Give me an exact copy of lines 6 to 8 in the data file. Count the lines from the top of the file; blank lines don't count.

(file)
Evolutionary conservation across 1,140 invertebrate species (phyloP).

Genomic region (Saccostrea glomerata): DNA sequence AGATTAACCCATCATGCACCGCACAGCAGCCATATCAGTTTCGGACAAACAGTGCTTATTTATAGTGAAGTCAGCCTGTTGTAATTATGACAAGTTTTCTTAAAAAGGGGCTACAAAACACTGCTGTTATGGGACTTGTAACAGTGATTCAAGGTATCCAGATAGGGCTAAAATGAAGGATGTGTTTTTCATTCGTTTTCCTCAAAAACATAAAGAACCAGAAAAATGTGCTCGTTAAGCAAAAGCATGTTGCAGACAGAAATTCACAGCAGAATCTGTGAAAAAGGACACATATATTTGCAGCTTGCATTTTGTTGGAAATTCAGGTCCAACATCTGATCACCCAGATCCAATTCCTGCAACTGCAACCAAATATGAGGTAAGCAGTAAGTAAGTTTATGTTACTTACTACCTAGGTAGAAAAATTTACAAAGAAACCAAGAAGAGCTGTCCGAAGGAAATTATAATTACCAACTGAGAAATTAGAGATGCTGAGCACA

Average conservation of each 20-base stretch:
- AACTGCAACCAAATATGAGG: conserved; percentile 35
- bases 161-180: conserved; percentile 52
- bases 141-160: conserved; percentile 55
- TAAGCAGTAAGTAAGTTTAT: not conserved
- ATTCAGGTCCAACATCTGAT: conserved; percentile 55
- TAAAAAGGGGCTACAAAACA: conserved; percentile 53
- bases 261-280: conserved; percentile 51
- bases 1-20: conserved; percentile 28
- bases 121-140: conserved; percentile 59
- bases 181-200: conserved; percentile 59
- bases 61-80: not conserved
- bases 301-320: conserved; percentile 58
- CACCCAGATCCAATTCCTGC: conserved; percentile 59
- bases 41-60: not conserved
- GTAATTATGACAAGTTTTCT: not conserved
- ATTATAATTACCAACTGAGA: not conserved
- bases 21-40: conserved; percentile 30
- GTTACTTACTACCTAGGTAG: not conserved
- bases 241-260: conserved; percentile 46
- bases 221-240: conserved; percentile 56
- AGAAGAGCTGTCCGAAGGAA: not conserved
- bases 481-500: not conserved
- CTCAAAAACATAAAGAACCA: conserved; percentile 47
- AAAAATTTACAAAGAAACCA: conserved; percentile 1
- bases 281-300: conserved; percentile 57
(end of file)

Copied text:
- bases 141-160: conserved; percentile 55
- TAAGCAGTAAGTAAGTTTAT: not conserved
- ATTCAGGTCCAACATCTGAT: conserved; percentile 55